Does your child engage in repetitive behaviors such as counting, washing, or checking? Do they insist on lining up their shoes or toys? Do they ask you the same questions over and over, seeking reassurance? Do they get stuck in certain patterns of action, distraught when unable to perform the action the “right” amount of times or unable to move on with their day until they complete these repetitive behaviors?
If so, it might be worthwhile to get your child evaluated for OCD. Child OCD, or Obsessive-Compulsive Disorder, is a psychiatric diagnosis that signifies troubling thoughts and behaviors that interfere with everyday functioning. OCD consists of obsessions (unwanted and repeated thoughts, fears, and/or impulses), coupled with compulsions (behaviors designed to reduce distress). The severity of OCD varies from child to child. At one end of the spectrum, symptoms might be manageable. At the other, they might be disabling. Parents can be negatively impacted too, when their child is in the throes of OCD.
If your child is struggling with OCD, there are a few things you can do in addition to seeking out professional help.
1. Name the beast to tame the beast. Explain OCD to your child at an age-appropriate level. For the younger set, you might say something like, “Your brain is playing a little trick on you and telling you you have to touch that again, but you don’t.” One book, specifically for younger children, refers to OCD as “OCFlea.” If you feel your child is developmentally ready, introduce the name, “OCD.” As your child matures, your explanations can evolve, as you move toward more complex ways of externalizing OCD symptoms. The more a child can externalize their OCD, the more likely they’ll be able to see it for what it is – an illness – versus something wrong or defective with them. Make OCD the problem, not them.
2. Get educated. Learn what OCD is and what OCD isn’t. Understand what causes child OCD (hint: it’s a brain disorder). Research evidence-based care. The treatment of choice for OCD is a behavioral method called exposure and response prevention (ERP). ERP involves exposing your child to the anxiety-provoking stimulus while preventing the behavioral response, or compulsion. For example, if your child has obsessive fears about contamination, they might feel the pull to compulsively wash their hands. ERP would task them with sitting with the fear of contamination without turning to hand-washing.
3. Recognize your role as critical to healing. While a qualified therapist can work with your child using ERP, that’s typically only an hour or two a week. The rest of the time, you, as a caregiver may be tasked with carrying out ERP. That might involve your engaging in exposures with your child or coaching your child through an exposure session (e.g., “You’re doing great at not lining up your toys. How bad is your OCD right now?”) While exposures might be uncomfortable, they shouldn’t cause distress. Go at a pace at which your child can succeed, and explain the rationale so that your child understands that any discomfort is temporary and meaningful.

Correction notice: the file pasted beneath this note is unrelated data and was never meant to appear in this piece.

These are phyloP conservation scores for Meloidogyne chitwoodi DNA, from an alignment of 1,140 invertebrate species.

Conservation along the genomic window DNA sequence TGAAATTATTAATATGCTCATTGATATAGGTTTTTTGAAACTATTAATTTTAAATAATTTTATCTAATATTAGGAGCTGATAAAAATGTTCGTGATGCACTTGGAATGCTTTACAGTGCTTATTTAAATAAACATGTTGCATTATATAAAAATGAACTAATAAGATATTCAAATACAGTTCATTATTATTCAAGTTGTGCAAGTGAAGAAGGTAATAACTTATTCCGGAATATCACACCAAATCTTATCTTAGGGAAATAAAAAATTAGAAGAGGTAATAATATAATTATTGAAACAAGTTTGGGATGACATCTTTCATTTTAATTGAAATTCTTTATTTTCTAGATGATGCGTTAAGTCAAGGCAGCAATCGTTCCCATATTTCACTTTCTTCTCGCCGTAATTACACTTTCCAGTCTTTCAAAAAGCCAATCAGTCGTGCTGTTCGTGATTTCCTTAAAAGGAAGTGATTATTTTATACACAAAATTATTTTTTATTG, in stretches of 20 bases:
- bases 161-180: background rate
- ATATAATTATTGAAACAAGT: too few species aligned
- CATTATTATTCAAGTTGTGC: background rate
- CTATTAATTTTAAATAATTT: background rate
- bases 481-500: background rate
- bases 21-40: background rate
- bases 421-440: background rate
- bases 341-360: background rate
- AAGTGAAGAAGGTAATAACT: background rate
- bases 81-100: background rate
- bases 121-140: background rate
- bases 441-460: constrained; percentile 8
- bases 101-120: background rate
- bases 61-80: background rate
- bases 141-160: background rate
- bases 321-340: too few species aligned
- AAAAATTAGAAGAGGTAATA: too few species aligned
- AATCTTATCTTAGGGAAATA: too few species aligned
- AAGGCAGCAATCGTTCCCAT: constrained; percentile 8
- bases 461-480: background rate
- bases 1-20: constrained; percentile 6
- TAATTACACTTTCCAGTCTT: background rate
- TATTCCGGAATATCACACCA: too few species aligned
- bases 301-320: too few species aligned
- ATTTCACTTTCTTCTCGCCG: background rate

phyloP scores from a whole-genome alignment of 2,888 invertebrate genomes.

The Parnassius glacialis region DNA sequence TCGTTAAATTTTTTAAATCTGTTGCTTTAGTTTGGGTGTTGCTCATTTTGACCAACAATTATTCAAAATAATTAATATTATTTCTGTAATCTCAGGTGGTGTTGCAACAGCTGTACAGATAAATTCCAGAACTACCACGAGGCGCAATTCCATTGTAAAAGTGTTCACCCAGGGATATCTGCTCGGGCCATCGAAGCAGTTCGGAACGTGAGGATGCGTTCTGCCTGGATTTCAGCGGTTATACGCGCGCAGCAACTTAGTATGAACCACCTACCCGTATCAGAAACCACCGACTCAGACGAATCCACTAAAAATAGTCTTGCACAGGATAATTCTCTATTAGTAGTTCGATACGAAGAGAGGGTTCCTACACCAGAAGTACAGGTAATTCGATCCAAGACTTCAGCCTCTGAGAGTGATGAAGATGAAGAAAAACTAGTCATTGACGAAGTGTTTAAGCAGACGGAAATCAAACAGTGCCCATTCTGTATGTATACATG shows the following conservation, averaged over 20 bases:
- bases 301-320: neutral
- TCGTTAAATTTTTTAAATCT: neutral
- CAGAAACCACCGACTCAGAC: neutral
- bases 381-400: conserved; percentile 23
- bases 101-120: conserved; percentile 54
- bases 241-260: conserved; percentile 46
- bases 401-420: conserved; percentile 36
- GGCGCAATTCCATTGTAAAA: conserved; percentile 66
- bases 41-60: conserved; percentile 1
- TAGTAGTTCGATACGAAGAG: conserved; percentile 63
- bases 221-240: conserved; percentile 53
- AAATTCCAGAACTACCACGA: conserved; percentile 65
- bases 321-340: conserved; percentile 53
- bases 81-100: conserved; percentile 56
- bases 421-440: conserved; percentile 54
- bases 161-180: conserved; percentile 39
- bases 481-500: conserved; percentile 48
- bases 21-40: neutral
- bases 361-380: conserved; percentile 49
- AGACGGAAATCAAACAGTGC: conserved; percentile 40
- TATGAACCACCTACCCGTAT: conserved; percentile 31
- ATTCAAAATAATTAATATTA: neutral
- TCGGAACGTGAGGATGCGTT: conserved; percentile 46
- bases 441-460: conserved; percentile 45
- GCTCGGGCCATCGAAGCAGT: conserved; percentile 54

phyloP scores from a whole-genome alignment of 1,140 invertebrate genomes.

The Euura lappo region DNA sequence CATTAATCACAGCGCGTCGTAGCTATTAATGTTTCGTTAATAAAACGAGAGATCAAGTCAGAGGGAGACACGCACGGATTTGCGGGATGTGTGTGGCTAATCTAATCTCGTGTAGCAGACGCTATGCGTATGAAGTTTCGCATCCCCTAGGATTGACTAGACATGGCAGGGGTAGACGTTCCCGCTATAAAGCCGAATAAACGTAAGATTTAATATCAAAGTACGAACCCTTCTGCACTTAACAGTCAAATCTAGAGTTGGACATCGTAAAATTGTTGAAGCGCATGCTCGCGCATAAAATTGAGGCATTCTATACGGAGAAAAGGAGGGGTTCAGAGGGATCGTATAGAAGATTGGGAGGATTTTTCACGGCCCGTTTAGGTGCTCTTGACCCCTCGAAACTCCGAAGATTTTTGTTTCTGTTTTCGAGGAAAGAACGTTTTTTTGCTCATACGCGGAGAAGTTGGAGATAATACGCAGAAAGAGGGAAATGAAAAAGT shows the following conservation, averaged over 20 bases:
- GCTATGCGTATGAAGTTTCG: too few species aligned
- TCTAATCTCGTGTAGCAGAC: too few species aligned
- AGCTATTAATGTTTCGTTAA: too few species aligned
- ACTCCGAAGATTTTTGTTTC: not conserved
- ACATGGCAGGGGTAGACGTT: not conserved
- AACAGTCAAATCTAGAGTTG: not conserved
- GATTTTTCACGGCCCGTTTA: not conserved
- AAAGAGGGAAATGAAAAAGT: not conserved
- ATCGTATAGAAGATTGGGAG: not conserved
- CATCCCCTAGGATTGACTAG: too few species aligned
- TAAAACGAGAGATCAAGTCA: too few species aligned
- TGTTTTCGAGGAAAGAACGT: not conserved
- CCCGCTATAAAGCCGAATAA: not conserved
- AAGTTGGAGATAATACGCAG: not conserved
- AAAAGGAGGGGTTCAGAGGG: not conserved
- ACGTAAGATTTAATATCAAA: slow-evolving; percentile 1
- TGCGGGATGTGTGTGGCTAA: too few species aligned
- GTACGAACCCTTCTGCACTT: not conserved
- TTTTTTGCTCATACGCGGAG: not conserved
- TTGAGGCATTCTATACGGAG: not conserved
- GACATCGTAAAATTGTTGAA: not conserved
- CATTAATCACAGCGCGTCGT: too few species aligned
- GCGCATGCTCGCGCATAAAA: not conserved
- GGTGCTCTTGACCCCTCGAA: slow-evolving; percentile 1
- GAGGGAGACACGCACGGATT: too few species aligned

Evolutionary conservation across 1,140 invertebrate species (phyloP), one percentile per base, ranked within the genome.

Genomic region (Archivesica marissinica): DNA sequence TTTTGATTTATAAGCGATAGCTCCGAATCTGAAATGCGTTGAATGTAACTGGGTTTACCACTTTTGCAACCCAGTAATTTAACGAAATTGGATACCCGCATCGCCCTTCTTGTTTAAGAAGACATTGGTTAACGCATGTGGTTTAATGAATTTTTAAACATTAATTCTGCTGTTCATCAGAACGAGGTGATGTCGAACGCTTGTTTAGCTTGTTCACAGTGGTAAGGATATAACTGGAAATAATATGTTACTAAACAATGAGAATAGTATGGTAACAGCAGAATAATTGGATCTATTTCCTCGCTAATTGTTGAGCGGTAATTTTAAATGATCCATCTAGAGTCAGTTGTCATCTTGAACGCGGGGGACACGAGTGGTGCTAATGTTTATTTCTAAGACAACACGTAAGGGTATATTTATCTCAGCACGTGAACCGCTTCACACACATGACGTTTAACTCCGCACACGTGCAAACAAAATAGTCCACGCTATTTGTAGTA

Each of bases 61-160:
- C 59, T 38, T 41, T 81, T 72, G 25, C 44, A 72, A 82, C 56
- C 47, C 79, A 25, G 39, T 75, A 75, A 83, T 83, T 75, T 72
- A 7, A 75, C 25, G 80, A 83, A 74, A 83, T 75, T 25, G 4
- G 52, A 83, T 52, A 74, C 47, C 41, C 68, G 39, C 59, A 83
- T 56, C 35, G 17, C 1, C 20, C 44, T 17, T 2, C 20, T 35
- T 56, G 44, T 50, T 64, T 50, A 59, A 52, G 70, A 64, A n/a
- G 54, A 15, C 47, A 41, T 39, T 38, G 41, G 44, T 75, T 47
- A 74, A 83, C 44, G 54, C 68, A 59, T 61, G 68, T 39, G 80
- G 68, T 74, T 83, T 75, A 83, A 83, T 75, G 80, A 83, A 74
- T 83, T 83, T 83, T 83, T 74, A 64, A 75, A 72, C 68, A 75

4. Embrace the dialectic of acceptance and change. While you want to challenge OCD symptoms with ERP, it’s also important to be a safe, supportive ally for your child. Validate how challenging it is to struggle with these symptoms. Accept your child for who they are while conveying the importance of tackling their symptoms. Remind your child that despite their OCD symptoms, they are lovable and have a lot of which to be proud. Give specific examples of what you value in them and why you enjoy spending time with them. Reinforce their efforts at combating OCD symptoms, even if they aren’t as far along as you – or they – would like. Support efforts and exposures that aren’t so black-or-white. For instance, while your child may ultimately “give in” to a compulsion, see if you can get them to delay the urge or engage in the compulsion for a shorter time period (or perhaps fewer repetitions) than OCD demands.
5. Get support. Child OCD is an exhausting disorder, both for the individuals who suffer and those around them. Symptoms are repetitive and can be disruptive and tiresome. Seek out your own support through friends/family, your own therapy, or an organization, like the International OCD Foundation. Cut yourself some slack. Allow yourself to feel annoyed or impatient. That’s human. If you’re overwhelmed, consider getting your own therapy. Parenting is challenging enough. Adding something like child OCD, perhaps another child or more, and various other life stressors can be just too much.
Remember to seek out professional guidance, specifically from an expert on OCD. Child OCD is a serious concern but can be successfully treated with appropriate interventions. And get support for yourself too. You don’t have to do this alone.